Data science

Data science is recognized as a field distinct from computer science; it has been called “the child of statistics and computer science” (Blei & Smyth, 2017, p. 8689 doi: 10.1073/pnas.1702076114).

Many universities have whipped up degree programs in data science. I’ve searched and examined a lot of the curricula, and my favorite is the master’s program at the University of San Francisco, because it seems very comprehensive, and the faculty have solid credentials.

There’s a block of “foundation courses” from which students must complete two:

  • MSDS 501 – Computation for Analytics
  • MSDS 502 – Review of Linear Algebra
  • MSDS 504 – Review Probability and Stats

Then there are 33 units of required courses:

  • MSDS 593 – EDA and Visualization
  • MSDS 601 – Linear Regression Analysis
  • MSDS 603 – Product Analytics
  • MSDS 604 – Time Series Analysis
  • MSDS 605 – Practicum I
  • MSDS 610 – Communications for Analytics
  • MSDS 621 – Intro to Machine Learning
  • MSDS 625 – Practicum II
  • MSDS 626 – Case Studies in Data Science
  • MSDS 627 – Practicum III
  • MSDS 629 – Experiments in Data Science
  • MSDS 630 – Advanced Machine Learning
  • MSDS 631 – Special Topics in Analytics
  • MSDS 632 – Practicum IV
  • MSDS 633 – Ethics in Data Science
  • MSDS 689 – Data Structures and Algorithms
  • MSDS 691 – Relational Databases
  • MSDS 692 – Data Acquisition
  • MSDS 694 – Distributed Computing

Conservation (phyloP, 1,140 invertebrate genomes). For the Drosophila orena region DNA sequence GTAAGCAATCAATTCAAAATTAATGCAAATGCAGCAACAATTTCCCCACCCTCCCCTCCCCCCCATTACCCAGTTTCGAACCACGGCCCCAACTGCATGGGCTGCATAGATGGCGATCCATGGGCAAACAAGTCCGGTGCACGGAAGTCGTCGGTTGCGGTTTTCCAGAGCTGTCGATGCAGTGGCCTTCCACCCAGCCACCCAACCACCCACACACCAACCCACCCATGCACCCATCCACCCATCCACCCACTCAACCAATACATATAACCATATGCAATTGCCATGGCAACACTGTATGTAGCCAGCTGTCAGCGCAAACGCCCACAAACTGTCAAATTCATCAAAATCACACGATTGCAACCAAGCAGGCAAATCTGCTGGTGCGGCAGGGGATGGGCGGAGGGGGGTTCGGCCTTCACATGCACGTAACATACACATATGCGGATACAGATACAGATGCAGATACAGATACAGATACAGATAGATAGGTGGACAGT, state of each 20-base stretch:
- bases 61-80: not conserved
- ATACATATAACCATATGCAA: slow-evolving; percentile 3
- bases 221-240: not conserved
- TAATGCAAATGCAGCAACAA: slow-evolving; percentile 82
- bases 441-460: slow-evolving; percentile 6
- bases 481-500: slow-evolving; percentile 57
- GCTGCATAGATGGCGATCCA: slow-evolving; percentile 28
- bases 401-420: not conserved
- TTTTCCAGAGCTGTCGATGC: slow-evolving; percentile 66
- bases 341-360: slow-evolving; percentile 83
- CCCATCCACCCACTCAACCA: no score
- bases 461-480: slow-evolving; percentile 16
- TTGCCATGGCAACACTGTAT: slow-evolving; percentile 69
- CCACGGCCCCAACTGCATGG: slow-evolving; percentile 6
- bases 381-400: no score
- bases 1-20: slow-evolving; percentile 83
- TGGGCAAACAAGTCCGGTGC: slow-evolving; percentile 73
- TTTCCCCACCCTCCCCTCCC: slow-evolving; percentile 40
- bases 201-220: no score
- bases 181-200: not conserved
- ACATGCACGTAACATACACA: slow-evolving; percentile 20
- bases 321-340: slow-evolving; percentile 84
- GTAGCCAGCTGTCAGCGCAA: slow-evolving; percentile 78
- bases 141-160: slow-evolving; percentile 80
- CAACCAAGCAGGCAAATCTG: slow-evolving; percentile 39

• MSDS 697 – Distributed Data Systems
  • MSDS 699 – Machine Learning Laboratory

In addition, students must attend seminars and take 10 hours of interview skills training.

This is a one-year full-time residential program that includes 15 hours/week of practicum for nine months of the program.

Some of the things that most impress me about the curriculum:

  • Three courses on machine learning
  • A course devoted to ethics
  • A course on exploratory data analysis and visualization
  • The 2-unit course on data acquisition focuses on web scraping with Python (check out the course description for this!)
  • A communications course for learning how to present data to clients and stakeholders
  • Use of both R and Python; omission of unnecessary programming languages
  • A course on SQL databases and a separate course on MongoDB
  • A course on conducting experiments

I have no stake in this master’s degree program (in fact I work at a different university in another state), but when I’ve looked at other programs with “data science” in the title, I’ve concluded that most do not compare favorably with this one.

Mainly I am interested in the intersection of journalism and data science, so I’m continually making comparisons between data-focused journalism projects and the work of data scientists.

Related post: Python, data work, and O’Reilly books

Packaging apps

This is a summary of a news nerds discussion in early November 2019.

  • Grunt and Gulp are old news, although still used.
  • Webpack is difficult but widely used.
  • Rollup is simpler than Webpack, and good.
  • Microbundle is even easier than Rollup, and suitable for smaller modules.
  • The Airbnb JavaScript Style Guide is opinionated but useful for establishing and following conventions.

A long but clear explanation of the whole module-bundling process is Modern JavaScript Explained For Dinosaurs (2017).